Tom Spurgeon's Web site of comics news, reviews, interviews and commentary

April 23, 2007

Arthur Saaf, 1921-2007

Art Saaf, a comic book artist well-regarded both for his efforts during the first twenty years of the North American comic book industry and then again in the 1970s, passed away on Saturday due to complications from Parkinson's disease. He was 86 years old.

imageSaaf was born in Brooklyn. A comics fan and self-taught artist, he first started working in 1938 a few years before completing his formal art training in the early 1940s, putting him in comics at the birth of the form. He worked on a number of titles during World War II, and ghosted artwork for established artists. Among the characters with which Saaf found success during this period were Fiction House's Flint Baker, Clipper Kirk, and the iconic "jungle girl" Sheena. Despite being able to retain plenty of clients by transitioning to romance comics in the early 1950s, Saaf became from 1954 to 1968 a successful commercial illustrator both as a staff member at the Kudner Agency and then as a freelancer. He apparently kept his hand in on comics work, both with spot assignments assisting various friends and perhaps even the occasional freelance job. He started to work more openly and vigorously for companies like DC Comics starting around 1968, with assignments running the gamut from romance books (Young Love) to superhero comics (Supergirl).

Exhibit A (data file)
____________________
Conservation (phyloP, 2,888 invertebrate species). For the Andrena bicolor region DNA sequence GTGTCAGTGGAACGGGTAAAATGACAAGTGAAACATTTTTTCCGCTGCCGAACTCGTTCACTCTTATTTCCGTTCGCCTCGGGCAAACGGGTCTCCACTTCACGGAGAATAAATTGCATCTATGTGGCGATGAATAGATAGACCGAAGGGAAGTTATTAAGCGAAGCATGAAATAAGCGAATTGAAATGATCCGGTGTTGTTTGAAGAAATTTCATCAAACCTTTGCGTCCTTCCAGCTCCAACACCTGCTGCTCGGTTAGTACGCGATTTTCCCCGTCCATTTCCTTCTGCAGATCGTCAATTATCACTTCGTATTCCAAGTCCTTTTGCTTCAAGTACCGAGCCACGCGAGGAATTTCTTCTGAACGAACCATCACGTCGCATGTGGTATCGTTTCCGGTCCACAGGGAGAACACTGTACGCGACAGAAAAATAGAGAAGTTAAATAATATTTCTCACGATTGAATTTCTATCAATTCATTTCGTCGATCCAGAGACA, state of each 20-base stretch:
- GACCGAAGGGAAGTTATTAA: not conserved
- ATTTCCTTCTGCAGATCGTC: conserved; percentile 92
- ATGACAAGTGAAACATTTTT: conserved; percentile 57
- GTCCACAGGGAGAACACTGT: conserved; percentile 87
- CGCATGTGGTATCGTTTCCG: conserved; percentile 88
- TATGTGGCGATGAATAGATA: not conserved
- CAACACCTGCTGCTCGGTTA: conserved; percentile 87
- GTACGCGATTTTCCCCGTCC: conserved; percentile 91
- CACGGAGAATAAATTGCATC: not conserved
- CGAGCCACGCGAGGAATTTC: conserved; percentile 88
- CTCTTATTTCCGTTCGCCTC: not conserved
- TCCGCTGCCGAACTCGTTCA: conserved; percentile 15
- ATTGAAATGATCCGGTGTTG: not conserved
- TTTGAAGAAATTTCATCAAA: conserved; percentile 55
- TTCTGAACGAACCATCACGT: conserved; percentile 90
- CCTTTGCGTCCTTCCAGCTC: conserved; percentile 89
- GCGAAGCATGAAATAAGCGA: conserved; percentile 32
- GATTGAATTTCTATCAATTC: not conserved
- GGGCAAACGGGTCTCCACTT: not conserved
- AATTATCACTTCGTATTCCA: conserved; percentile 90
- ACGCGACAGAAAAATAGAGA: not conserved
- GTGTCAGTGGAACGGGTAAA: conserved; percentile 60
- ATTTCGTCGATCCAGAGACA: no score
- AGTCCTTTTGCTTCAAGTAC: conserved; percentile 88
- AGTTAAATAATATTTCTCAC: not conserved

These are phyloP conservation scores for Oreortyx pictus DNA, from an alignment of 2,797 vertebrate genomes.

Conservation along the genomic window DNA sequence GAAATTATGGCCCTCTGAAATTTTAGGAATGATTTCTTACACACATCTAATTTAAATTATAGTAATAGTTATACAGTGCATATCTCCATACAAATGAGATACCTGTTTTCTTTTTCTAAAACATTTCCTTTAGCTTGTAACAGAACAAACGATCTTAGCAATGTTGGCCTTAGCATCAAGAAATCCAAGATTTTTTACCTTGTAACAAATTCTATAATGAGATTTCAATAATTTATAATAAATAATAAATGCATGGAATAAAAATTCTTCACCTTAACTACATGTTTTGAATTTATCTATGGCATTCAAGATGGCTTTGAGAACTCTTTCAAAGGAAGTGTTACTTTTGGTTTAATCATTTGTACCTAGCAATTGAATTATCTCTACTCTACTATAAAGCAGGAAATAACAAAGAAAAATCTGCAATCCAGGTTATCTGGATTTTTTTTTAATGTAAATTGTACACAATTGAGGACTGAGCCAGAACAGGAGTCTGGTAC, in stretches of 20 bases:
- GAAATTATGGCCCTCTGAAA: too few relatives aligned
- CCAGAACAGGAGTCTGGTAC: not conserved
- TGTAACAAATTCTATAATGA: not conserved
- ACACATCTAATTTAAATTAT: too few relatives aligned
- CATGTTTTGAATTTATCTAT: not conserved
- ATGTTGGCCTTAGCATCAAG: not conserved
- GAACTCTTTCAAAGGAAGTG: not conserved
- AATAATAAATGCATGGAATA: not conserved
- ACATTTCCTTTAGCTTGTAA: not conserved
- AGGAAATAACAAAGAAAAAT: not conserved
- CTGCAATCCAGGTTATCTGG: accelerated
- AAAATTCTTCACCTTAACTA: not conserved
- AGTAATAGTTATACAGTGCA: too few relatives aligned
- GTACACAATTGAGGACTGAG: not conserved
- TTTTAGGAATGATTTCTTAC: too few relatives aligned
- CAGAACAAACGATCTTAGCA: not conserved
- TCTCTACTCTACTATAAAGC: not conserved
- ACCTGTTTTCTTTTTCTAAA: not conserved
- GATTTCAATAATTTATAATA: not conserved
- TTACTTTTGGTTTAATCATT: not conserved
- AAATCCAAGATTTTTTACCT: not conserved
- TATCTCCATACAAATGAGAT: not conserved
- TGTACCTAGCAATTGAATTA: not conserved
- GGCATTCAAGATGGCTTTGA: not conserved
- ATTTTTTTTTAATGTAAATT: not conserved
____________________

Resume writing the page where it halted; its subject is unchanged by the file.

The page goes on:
Mark Evanier notes that in recent years Saaf had been unable to recall the details of his own career, and his son Steve Saaf was collecting this knowledge on his behalf, much of which finds expression on this site.
posted 11:24 am PST | Permalink

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